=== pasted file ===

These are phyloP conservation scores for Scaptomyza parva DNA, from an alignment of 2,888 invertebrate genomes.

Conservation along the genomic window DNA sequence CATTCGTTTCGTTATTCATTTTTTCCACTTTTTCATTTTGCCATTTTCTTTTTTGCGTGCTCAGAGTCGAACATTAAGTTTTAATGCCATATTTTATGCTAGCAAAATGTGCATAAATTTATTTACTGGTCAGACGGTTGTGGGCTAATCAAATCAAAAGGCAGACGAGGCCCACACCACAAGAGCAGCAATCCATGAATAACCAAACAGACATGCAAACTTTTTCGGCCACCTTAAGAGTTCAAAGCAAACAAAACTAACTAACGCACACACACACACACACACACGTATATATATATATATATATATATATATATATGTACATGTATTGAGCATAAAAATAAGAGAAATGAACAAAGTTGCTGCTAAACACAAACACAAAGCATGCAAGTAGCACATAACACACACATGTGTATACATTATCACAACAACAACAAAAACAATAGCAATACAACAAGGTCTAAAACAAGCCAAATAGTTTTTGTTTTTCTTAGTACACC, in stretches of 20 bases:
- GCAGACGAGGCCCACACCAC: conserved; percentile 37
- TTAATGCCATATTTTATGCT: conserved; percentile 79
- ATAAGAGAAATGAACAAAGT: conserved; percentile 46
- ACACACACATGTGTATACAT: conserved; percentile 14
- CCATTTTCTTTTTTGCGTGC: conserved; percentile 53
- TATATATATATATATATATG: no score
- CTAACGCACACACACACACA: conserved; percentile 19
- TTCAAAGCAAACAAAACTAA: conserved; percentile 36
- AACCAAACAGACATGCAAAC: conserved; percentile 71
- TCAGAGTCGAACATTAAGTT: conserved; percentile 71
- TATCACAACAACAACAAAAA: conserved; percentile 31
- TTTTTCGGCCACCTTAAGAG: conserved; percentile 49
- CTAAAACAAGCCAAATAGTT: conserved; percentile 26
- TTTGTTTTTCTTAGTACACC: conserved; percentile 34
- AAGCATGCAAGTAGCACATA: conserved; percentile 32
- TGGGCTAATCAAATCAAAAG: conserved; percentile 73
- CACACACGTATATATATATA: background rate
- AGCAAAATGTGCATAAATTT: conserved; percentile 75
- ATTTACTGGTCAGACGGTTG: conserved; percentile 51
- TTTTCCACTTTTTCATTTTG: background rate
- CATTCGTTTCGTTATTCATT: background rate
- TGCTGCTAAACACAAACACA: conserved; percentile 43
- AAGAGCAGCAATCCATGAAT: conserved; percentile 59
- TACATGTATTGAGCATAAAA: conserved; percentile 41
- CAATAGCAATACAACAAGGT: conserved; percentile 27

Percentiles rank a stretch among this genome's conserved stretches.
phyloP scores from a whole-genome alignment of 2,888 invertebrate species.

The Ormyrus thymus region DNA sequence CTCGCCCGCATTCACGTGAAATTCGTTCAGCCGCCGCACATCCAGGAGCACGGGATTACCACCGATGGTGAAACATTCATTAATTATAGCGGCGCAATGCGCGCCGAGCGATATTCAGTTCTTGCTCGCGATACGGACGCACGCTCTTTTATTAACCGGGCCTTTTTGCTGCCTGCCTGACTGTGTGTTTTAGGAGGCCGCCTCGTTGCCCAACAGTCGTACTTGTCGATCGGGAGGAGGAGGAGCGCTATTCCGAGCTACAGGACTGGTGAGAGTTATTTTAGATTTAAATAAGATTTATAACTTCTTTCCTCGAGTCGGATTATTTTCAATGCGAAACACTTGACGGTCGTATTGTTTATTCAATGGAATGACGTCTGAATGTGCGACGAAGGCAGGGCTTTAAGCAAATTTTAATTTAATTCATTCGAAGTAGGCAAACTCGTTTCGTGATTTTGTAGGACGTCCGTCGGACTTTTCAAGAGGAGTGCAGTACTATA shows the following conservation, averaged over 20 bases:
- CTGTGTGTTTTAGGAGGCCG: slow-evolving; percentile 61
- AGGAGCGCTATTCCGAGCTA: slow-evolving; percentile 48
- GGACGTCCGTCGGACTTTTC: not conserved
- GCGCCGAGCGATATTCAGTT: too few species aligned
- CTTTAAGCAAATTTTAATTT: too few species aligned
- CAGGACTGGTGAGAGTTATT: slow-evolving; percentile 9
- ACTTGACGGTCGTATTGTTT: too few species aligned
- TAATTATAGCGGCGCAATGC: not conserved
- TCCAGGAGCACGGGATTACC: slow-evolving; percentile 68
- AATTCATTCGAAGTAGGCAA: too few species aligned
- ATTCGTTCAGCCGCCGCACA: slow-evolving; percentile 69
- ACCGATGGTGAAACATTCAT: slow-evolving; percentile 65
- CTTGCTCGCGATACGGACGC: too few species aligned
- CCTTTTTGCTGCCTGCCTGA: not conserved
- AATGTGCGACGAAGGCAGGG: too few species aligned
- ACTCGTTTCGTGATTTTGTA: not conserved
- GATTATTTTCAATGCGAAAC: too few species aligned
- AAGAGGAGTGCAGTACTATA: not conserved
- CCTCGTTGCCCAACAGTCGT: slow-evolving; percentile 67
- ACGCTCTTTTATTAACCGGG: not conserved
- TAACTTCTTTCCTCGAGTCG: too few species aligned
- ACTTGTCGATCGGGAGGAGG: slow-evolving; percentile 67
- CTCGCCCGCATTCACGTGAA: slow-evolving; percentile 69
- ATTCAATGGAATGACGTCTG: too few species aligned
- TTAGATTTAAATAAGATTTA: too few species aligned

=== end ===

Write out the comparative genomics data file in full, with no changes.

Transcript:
These are phyloP conservation scores for Scaptomyza parva DNA, from an alignment of 2,888 invertebrate genomes.

Conservation along the genomic window DNA sequence CATTCGTTTCGTTATTCATTTTTTCCACTTTTTCATTTTGCCATTTTCTTTTTTGCGTGCTCAGAGTCGAACATTAAGTTTTAATGCCATATTTTATGCTAGCAAAATGTGCATAAATTTATTTACTGGTCAGACGGTTGTGGGCTAATCAAATCAAAAGGCAGACGAGGCCCACACCACAAGAGCAGCAATCCATGAATAACCAAACAGACATGCAAACTTTTTCGGCCACCTTAAGAGTTCAAAGCAAACAAAACTAACTAACGCACACACACACACACACACACGTATATATATATATATATATATATATATATATGTACATGTATTGAGCATAAAAATAAGAGAAATGAACAAAGTTGCTGCTAAACACAAACACAAAGCATGCAAGTAGCACATAACACACACATGTGTATACATTATCACAACAACAACAAAAACAATAGCAATACAACAAGGTCTAAAACAAGCCAAATAGTTTTTGTTTTTCTTAGTACACC, in stretches of 20 bases:
- GCAGACGAGGCCCACACCAC: conserved; percentile 37
- TTAATGCCATATTTTATGCT: conserved; percentile 79
- ATAAGAGAAATGAACAAAGT: conserved; percentile 46
- ACACACACATGTGTATACAT: conserved; percentile 14
- CCATTTTCTTTTTTGCGTGC: conserved; percentile 53
- TATATATATATATATATATG: no score
- CTAACGCACACACACACACA: conserved; percentile 19
- TTCAAAGCAAACAAAACTAA: conserved; percentile 36
- AACCAAACAGACATGCAAAC: conserved; percentile 71
- TCAGAGTCGAACATTAAGTT: conserved; percentile 71
- TATCACAACAACAACAAAAA: conserved; percentile 31
- TTTTTCGGCCACCTTAAGAG: conserved; percentile 49
- CTAAAACAAGCCAAATAGTT: conserved; percentile 26
- TTTGTTTTTCTTAGTACACC: conserved; percentile 34
- AAGCATGCAAGTAGCACATA: conserved; percentile 32
- TGGGCTAATCAAATCAAAAG: conserved; percentile 73
- CACACACGTATATATATATA: background rate
- AGCAAAATGTGCATAAATTT: conserved; percentile 75
- ATTTACTGGTCAGACGGTTG: conserved; percentile 51
- TTTTCCACTTTTTCATTTTG: background rate
- CATTCGTTTCGTTATTCATT: background rate
- TGCTGCTAAACACAAACACA: conserved; percentile 43
- AAGAGCAGCAATCCATGAAT: conserved; percentile 59
- TACATGTATTGAGCATAAAA: conserved; percentile 41
- CAATAGCAATACAACAAGGT: conserved; percentile 27

Percentiles rank a stretch among this genome's conserved stretches.
phyloP scores from a whole-genome alignment of 2,888 invertebrate species.

The Ormyrus thymus region DNA sequence CTCGCCCGCATTCACGTGAAATTCGTTCAGCCGCCGCACATCCAGGAGCACGGGATTACCACCGATGGTGAAACATTCATTAATTATAGCGGCGCAATGCGCGCCGAGCGATATTCAGTTCTTGCTCGCGATACGGACGCACGCTCTTTTATTAACCGGGCCTTTTTGCTGCCTGCCTGACTGTGTGTTTTAGGAGGCCGCCTCGTTGCCCAACAGTCGTACTTGTCGATCGGGAGGAGGAGGAGCGCTATTCCGAGCTACAGGACTGGTGAGAGTTATTTTAGATTTAAATAAGATTTATAACTTCTTTCCTCGAGTCGGATTATTTTCAATGCGAAACACTTGACGGTCGTATTGTTTATTCAATGGAATGACGTCTGAATGTGCGACGAAGGCAGGGCTTTAAGCAAATTTTAATTTAATTCATTCGAAGTAGGCAAACTCGTTTCGTGATTTTGTAGGACGTCCGTCGGACTTTTCAAGAGGAGTGCAGTACTATA shows the following conservation, averaged over 20 bases:
- CTGTGTGTTTTAGGAGGCCG: slow-evolving; percentile 61
- AGGAGCGCTATTCCGAGCTA: slow-evolving; percentile 48
- GGACGTCCGTCGGACTTTTC: not conserved
- GCGCCGAGCGATATTCAGTT: too few species aligned
- CTTTAAGCAAATTTTAATTT: too few species aligned
- CAGGACTGGTGAGAGTTATT: slow-evolving; percentile 9
- ACTTGACGGTCGTATTGTTT: too few species aligned
- TAATTATAGCGGCGCAATGC: not conserved
- TCCAGGAGCACGGGATTACC: slow-evolving; percentile 68
- AATTCATTCGAAGTAGGCAA: too few species aligned
- ATTCGTTCAGCCGCCGCACA: slow-evolving; percentile 69
- ACCGATGGTGAAACATTCAT: slow-evolving; percentile 65
- CTTGCTCGCGATACGGACGC: too few species aligned
- CCTTTTTGCTGCCTGCCTGA: not conserved
- AATGTGCGACGAAGGCAGGG: too few species aligned
- ACTCGTTTCGTGATTTTGTA: not conserved
- GATTATTTTCAATGCGAAAC: too few species aligned
- AAGAGGAGTGCAGTACTATA: not conserved
- CCTCGTTGCCCAACAGTCGT: slow-evolving; percentile 67
- ACGCTCTTTTATTAACCGGG: not conserved
- TAACTTCTTTCCTCGAGTCG: too few species aligned
- ACTTGTCGATCGGGAGGAGG: slow-evolving; percentile 67
- CTCGCCCGCATTCACGTGAA: slow-evolving; percentile 69
- ATTCAATGGAATGACGTCTG: too few species aligned
- TTAGATTTAAATAAGATTTA: too few species aligned